Obviously, this immigrant family of 5 grew over the past 50 years. Our parents started a clan of what now includes 3 amazing in-law spouses, 7 wonderful grandkids, and 15 of the most adorable great grandkids. Sadly, Mum developed early on-set Alzheimer’s and didn’t live long enough to meet any of her great grandkids…such a loss for her, and her grandkids. Dad hasn’t fared much better, vascular dementia and geographical distance presented a barrier we just couldn’t beat. He is now in a care facility.
Sadness and loss aside, life has been amazing! As I was reflecting on this major life re-direction, I was struck by the thought that while this immigration greatly impact my brother, sister and me, it might also have had an impact on our kids…so I asked three of the grandkids, ‘what difference do you think it made in your lives having a parent raised during their formative years in another country?’ I love their responses so thought I would share them with you (with their permission of course).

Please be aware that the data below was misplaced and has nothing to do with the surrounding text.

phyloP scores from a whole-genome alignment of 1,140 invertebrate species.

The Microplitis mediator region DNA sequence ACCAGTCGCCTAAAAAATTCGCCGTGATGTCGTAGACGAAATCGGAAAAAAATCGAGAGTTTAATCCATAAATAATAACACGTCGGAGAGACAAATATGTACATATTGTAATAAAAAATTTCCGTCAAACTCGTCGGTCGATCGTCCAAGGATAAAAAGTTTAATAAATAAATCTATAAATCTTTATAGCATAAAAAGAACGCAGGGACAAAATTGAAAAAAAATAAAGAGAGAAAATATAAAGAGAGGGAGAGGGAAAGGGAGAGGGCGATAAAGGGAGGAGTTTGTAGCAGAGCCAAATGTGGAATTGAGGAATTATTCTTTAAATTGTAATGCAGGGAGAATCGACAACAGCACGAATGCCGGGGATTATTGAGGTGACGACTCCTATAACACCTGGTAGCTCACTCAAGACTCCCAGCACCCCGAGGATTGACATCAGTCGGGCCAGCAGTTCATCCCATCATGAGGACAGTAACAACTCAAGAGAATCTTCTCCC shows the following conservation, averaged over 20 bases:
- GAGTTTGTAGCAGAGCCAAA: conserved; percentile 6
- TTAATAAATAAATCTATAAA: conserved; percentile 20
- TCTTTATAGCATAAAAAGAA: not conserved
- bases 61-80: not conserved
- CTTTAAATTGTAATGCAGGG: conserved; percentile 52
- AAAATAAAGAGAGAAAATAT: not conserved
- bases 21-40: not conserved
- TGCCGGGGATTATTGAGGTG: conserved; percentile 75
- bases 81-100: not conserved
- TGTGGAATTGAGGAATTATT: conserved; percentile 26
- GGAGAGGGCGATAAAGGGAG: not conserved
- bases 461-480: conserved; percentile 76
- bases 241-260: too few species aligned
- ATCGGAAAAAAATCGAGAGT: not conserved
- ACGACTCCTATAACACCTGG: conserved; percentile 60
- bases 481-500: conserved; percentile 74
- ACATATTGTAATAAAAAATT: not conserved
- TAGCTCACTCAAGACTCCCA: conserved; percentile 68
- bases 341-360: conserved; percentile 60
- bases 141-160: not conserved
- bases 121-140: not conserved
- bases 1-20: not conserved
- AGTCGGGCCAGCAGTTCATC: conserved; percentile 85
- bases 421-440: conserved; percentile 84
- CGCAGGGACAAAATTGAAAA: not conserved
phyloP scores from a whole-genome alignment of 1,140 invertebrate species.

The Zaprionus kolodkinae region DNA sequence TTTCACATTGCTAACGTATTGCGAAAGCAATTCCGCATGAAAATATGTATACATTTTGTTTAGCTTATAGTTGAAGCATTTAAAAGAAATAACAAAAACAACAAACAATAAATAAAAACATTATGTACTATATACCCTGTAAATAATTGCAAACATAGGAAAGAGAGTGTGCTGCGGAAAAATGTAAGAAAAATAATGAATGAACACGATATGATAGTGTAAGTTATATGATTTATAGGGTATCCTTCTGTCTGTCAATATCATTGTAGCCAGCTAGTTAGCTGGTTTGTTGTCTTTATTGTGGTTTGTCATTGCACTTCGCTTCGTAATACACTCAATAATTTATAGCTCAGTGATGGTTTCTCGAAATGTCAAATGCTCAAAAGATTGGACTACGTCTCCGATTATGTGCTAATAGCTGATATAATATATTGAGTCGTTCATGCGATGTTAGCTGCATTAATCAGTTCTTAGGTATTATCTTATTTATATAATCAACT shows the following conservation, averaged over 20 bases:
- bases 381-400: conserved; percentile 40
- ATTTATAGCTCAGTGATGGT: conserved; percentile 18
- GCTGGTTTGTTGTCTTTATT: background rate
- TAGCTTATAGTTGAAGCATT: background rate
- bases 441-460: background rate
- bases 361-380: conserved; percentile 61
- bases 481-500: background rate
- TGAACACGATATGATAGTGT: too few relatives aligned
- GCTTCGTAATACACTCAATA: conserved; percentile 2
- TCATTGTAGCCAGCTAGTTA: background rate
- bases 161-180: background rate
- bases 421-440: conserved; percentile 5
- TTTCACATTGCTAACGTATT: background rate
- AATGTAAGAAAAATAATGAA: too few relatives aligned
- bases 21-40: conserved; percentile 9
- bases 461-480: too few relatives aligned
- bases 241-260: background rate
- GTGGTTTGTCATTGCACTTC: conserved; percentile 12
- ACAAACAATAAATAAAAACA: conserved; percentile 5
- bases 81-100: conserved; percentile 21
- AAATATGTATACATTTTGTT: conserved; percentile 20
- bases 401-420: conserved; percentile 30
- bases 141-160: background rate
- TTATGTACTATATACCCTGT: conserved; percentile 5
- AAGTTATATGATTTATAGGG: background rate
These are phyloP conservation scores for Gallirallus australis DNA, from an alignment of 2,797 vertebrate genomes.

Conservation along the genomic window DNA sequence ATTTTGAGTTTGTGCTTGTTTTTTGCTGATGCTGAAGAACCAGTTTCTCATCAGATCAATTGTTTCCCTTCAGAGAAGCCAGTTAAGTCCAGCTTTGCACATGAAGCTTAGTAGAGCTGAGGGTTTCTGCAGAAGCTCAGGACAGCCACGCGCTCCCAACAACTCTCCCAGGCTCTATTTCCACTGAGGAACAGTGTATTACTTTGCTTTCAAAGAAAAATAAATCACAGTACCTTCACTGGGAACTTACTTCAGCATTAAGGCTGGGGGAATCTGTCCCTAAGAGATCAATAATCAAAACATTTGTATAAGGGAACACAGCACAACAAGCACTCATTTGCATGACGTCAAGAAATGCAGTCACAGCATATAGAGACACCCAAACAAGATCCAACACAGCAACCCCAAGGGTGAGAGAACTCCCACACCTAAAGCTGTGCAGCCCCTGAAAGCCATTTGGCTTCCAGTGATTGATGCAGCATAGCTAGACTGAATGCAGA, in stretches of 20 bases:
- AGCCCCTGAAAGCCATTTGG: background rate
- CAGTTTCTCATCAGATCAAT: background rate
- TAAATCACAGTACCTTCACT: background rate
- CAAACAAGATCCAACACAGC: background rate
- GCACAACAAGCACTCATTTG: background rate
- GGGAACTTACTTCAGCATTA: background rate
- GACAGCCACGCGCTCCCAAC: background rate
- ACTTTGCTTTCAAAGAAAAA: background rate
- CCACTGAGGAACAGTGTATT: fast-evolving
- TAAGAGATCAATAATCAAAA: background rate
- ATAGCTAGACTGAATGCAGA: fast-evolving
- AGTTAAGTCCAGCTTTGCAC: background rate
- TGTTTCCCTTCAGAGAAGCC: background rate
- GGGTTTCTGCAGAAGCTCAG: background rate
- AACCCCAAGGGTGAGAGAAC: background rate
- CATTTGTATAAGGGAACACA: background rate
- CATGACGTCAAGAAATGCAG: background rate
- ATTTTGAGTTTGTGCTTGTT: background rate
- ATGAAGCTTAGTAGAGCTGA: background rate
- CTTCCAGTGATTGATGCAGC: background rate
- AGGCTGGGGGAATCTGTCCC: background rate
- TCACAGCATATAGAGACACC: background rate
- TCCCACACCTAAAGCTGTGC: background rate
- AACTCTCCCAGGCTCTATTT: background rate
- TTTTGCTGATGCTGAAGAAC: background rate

Shannon (mother of the youngest great grandchild): My mom was born in Ireland and due to that I have always had a fascination and a small sense of pride for the country. It had always been my dream to travel to Ireland and experience the culture myself. I have now been 3 times, with the most recent trip taking me to the city where my mom was born, Belfast. At that time, I heard a bit of the history which created so many questions creating the need for a conversation with my mom; it left me wanting to know more from her perspective. Since visiting there, I have a greater sense of pride for Ireland; even though I wasn’t born there I feel Ireland is part of me. Having had a parent born in a different country, which they love and have many fond memories of, means I have two cultures to celebrate.